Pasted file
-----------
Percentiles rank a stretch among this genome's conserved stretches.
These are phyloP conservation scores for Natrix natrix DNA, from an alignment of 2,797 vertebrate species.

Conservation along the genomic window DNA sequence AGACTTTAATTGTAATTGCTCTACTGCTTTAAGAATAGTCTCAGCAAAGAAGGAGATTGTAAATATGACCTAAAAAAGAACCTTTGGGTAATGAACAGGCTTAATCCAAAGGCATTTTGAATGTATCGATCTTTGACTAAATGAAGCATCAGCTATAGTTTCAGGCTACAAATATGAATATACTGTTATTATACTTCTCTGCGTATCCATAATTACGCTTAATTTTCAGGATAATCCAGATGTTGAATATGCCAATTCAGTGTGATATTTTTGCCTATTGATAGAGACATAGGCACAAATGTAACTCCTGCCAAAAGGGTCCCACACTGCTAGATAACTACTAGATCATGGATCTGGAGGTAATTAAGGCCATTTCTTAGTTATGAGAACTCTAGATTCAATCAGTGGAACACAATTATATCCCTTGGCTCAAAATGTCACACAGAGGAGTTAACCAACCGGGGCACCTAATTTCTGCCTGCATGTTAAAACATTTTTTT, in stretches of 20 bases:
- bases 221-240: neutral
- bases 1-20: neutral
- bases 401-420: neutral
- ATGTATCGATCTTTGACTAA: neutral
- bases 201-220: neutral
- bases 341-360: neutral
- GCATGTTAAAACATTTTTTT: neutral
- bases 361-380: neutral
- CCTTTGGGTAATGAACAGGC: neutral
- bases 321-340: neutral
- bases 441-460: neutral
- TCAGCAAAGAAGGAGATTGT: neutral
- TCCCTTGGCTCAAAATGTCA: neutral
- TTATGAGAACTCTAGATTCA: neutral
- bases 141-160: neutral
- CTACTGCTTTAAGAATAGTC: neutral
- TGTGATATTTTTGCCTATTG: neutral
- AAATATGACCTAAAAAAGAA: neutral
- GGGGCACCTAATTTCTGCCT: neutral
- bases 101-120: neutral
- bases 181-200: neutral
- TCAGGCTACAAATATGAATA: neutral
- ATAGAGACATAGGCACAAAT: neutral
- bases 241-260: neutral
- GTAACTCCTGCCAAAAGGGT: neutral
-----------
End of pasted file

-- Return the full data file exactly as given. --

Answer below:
Percentiles rank a stretch among this genome's conserved stretches.
These are phyloP conservation scores for Natrix natrix DNA, from an alignment of 2,797 vertebrate species.

Conservation along the genomic window DNA sequence AGACTTTAATTGTAATTGCTCTACTGCTTTAAGAATAGTCTCAGCAAAGAAGGAGATTGTAAATATGACCTAAAAAAGAACCTTTGGGTAATGAACAGGCTTAATCCAAAGGCATTTTGAATGTATCGATCTTTGACTAAATGAAGCATCAGCTATAGTTTCAGGCTACAAATATGAATATACTGTTATTATACTTCTCTGCGTATCCATAATTACGCTTAATTTTCAGGATAATCCAGATGTTGAATATGCCAATTCAGTGTGATATTTTTGCCTATTGATAGAGACATAGGCACAAATGTAACTCCTGCCAAAAGGGTCCCACACTGCTAGATAACTACTAGATCATGGATCTGGAGGTAATTAAGGCCATTTCTTAGTTATGAGAACTCTAGATTCAATCAGTGGAACACAATTATATCCCTTGGCTCAAAATGTCACACAGAGGAGTTAACCAACCGGGGCACCTAATTTCTGCCTGCATGTTAAAACATTTTTTT, in stretches of 20 bases:
- bases 221-240: neutral
- bases 1-20: neutral
- bases 401-420: neutral
- ATGTATCGATCTTTGACTAA: neutral
- bases 201-220: neutral
- bases 341-360: neutral
- GCATGTTAAAACATTTTTTT: neutral
- bases 361-380: neutral
- CCTTTGGGTAATGAACAGGC: neutral
- bases 321-340: neutral
- bases 441-460: neutral
- TCAGCAAAGAAGGAGATTGT: neutral
- TCCCTTGGCTCAAAATGTCA: neutral
- TTATGAGAACTCTAGATTCA: neutral
- bases 141-160: neutral
- CTACTGCTTTAAGAATAGTC: neutral
- TGTGATATTTTTGCCTATTG: neutral
- AAATATGACCTAAAAAAGAA: neutral
- GGGGCACCTAATTTCTGCCT: neutral
- bases 101-120: neutral
- bases 181-200: neutral
- TCAGGCTACAAATATGAATA: neutral
- ATAGAGACATAGGCACAAAT: neutral
- bases 241-260: neutral
- GTAACTCCTGCCAAAAGGGT: neutral